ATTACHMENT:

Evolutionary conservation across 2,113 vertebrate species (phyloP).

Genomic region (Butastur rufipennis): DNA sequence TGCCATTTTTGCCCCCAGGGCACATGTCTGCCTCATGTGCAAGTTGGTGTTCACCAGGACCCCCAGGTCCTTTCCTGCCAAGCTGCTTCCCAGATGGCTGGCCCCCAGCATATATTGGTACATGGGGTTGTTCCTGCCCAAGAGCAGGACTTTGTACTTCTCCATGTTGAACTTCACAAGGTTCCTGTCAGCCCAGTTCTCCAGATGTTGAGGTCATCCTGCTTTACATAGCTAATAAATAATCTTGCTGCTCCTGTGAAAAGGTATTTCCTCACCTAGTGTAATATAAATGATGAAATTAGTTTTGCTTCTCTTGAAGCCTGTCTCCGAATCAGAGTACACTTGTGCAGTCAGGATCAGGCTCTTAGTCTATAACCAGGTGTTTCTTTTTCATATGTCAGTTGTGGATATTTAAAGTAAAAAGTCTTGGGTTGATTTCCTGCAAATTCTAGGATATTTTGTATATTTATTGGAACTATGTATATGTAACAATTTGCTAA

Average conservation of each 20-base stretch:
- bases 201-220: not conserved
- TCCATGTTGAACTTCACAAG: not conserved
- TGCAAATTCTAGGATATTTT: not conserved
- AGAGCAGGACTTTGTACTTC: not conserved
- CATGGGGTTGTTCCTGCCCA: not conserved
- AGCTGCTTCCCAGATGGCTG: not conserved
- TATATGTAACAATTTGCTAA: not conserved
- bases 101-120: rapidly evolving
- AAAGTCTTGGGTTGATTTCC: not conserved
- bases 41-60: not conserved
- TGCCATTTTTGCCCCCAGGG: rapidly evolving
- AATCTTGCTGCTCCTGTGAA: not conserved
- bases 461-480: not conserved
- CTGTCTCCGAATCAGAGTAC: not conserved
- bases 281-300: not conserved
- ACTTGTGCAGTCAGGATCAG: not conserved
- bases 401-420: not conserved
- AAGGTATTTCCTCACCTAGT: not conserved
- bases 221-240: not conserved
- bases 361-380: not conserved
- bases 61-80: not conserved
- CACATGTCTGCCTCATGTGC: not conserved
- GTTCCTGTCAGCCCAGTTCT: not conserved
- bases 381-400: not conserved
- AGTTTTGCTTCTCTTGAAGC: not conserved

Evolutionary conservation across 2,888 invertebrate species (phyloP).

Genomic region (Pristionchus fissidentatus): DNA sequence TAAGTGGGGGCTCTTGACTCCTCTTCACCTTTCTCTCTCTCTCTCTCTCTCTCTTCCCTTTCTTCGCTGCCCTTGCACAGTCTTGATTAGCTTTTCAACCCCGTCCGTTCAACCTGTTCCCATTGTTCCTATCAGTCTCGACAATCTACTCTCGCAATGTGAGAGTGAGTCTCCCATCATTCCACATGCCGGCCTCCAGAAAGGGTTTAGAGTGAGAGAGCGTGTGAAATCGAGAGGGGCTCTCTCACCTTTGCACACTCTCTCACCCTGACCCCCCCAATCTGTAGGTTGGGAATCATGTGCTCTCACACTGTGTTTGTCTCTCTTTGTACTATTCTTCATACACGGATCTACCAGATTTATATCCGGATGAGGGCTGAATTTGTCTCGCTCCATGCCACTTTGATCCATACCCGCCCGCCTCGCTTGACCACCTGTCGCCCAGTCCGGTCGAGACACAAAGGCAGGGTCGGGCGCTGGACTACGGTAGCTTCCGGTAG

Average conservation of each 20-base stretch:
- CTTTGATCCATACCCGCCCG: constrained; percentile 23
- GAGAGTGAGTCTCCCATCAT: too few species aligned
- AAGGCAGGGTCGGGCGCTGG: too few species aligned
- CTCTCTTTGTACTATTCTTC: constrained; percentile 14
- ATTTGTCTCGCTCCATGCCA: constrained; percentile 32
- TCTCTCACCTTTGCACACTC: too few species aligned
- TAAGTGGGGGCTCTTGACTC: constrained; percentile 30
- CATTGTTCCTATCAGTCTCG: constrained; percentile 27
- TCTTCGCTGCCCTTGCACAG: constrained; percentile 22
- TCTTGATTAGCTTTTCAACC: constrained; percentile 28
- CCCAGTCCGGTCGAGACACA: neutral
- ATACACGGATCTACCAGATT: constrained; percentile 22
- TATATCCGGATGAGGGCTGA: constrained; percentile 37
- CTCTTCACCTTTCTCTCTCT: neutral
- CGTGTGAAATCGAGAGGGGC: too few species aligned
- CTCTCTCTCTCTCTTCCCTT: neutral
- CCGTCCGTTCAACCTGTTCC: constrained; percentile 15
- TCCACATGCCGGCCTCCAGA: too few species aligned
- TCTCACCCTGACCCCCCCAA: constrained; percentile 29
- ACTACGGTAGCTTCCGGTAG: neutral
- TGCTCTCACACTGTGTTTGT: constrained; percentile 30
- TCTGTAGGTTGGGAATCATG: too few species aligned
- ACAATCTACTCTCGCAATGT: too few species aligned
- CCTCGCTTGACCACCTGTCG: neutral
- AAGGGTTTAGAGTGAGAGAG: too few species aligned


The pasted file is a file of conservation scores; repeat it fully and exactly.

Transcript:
Evolutionary conservation across 2,113 vertebrate species (phyloP).

Genomic region (Butastur rufipennis): DNA sequence TGCCATTTTTGCCCCCAGGGCACATGTCTGCCTCATGTGCAAGTTGGTGTTCACCAGGACCCCCAGGTCCTTTCCTGCCAAGCTGCTTCCCAGATGGCTGGCCCCCAGCATATATTGGTACATGGGGTTGTTCCTGCCCAAGAGCAGGACTTTGTACTTCTCCATGTTGAACTTCACAAGGTTCCTGTCAGCCCAGTTCTCCAGATGTTGAGGTCATCCTGCTTTACATAGCTAATAAATAATCTTGCTGCTCCTGTGAAAAGGTATTTCCTCACCTAGTGTAATATAAATGATGAAATTAGTTTTGCTTCTCTTGAAGCCTGTCTCCGAATCAGAGTACACTTGTGCAGTCAGGATCAGGCTCTTAGTCTATAACCAGGTGTTTCTTTTTCATATGTCAGTTGTGGATATTTAAAGTAAAAAGTCTTGGGTTGATTTCCTGCAAATTCTAGGATATTTTGTATATTTATTGGAACTATGTATATGTAACAATTTGCTAA

Average conservation of each 20-base stretch:
- bases 201-220: not conserved
- TCCATGTTGAACTTCACAAG: not conserved
- TGCAAATTCTAGGATATTTT: not conserved
- AGAGCAGGACTTTGTACTTC: not conserved
- CATGGGGTTGTTCCTGCCCA: not conserved
- AGCTGCTTCCCAGATGGCTG: not conserved
- TATATGTAACAATTTGCTAA: not conserved
- bases 101-120: rapidly evolving
- AAAGTCTTGGGTTGATTTCC: not conserved
- bases 41-60: not conserved
- TGCCATTTTTGCCCCCAGGG: rapidly evolving
- AATCTTGCTGCTCCTGTGAA: not conserved
- bases 461-480: not conserved
- CTGTCTCCGAATCAGAGTAC: not conserved
- bases 281-300: not conserved
- ACTTGTGCAGTCAGGATCAG: not conserved
- bases 401-420: not conserved
- AAGGTATTTCCTCACCTAGT: not conserved
- bases 221-240: not conserved
- bases 361-380: not conserved
- bases 61-80: not conserved
- CACATGTCTGCCTCATGTGC: not conserved
- GTTCCTGTCAGCCCAGTTCT: not conserved
- bases 381-400: not conserved
- AGTTTTGCTTCTCTTGAAGC: not conserved

Evolutionary conservation across 2,888 invertebrate species (phyloP).

Genomic region (Pristionchus fissidentatus): DNA sequence TAAGTGGGGGCTCTTGACTCCTCTTCACCTTTCTCTCTCTCTCTCTCTCTCTCTTCCCTTTCTTCGCTGCCCTTGCACAGTCTTGATTAGCTTTTCAACCCCGTCCGTTCAACCTGTTCCCATTGTTCCTATCAGTCTCGACAATCTACTCTCGCAATGTGAGAGTGAGTCTCCCATCATTCCACATGCCGGCCTCCAGAAAGGGTTTAGAGTGAGAGAGCGTGTGAAATCGAGAGGGGCTCTCTCACCTTTGCACACTCTCTCACCCTGACCCCCCCAATCTGTAGGTTGGGAATCATGTGCTCTCACACTGTGTTTGTCTCTCTTTGTACTATTCTTCATACACGGATCTACCAGATTTATATCCGGATGAGGGCTGAATTTGTCTCGCTCCATGCCACTTTGATCCATACCCGCCCGCCTCGCTTGACCACCTGTCGCCCAGTCCGGTCGAGACACAAAGGCAGGGTCGGGCGCTGGACTACGGTAGCTTCCGGTAG

Average conservation of each 20-base stretch:
- CTTTGATCCATACCCGCCCG: constrained; percentile 23
- GAGAGTGAGTCTCCCATCAT: too few species aligned
- AAGGCAGGGTCGGGCGCTGG: too few species aligned
- CTCTCTTTGTACTATTCTTC: constrained; percentile 14
- ATTTGTCTCGCTCCATGCCA: constrained; percentile 32
- TCTCTCACCTTTGCACACTC: too few species aligned
- TAAGTGGGGGCTCTTGACTC: constrained; percentile 30
- CATTGTTCCTATCAGTCTCG: constrained; percentile 27
- TCTTCGCTGCCCTTGCACAG: constrained; percentile 22
- TCTTGATTAGCTTTTCAACC: constrained; percentile 28
- CCCAGTCCGGTCGAGACACA: neutral
- ATACACGGATCTACCAGATT: constrained; percentile 22
- TATATCCGGATGAGGGCTGA: constrained; percentile 37
- CTCTTCACCTTTCTCTCTCT: neutral
- CGTGTGAAATCGAGAGGGGC: too few species aligned
- CTCTCTCTCTCTCTTCCCTT: neutral
- CCGTCCGTTCAACCTGTTCC: constrained; percentile 15
- TCCACATGCCGGCCTCCAGA: too few species aligned
- TCTCACCCTGACCCCCCCAA: constrained; percentile 29
- ACTACGGTAGCTTCCGGTAG: neutral
- TGCTCTCACACTGTGTTTGT: constrained; percentile 30
- TCTGTAGGTTGGGAATCATG: too few species aligned
- ACAATCTACTCTCGCAATGT: too few species aligned
- CCTCGCTTGACCACCTGTCG: neutral
- AAGGGTTTAGAGTGAGAGAG: too few species aligned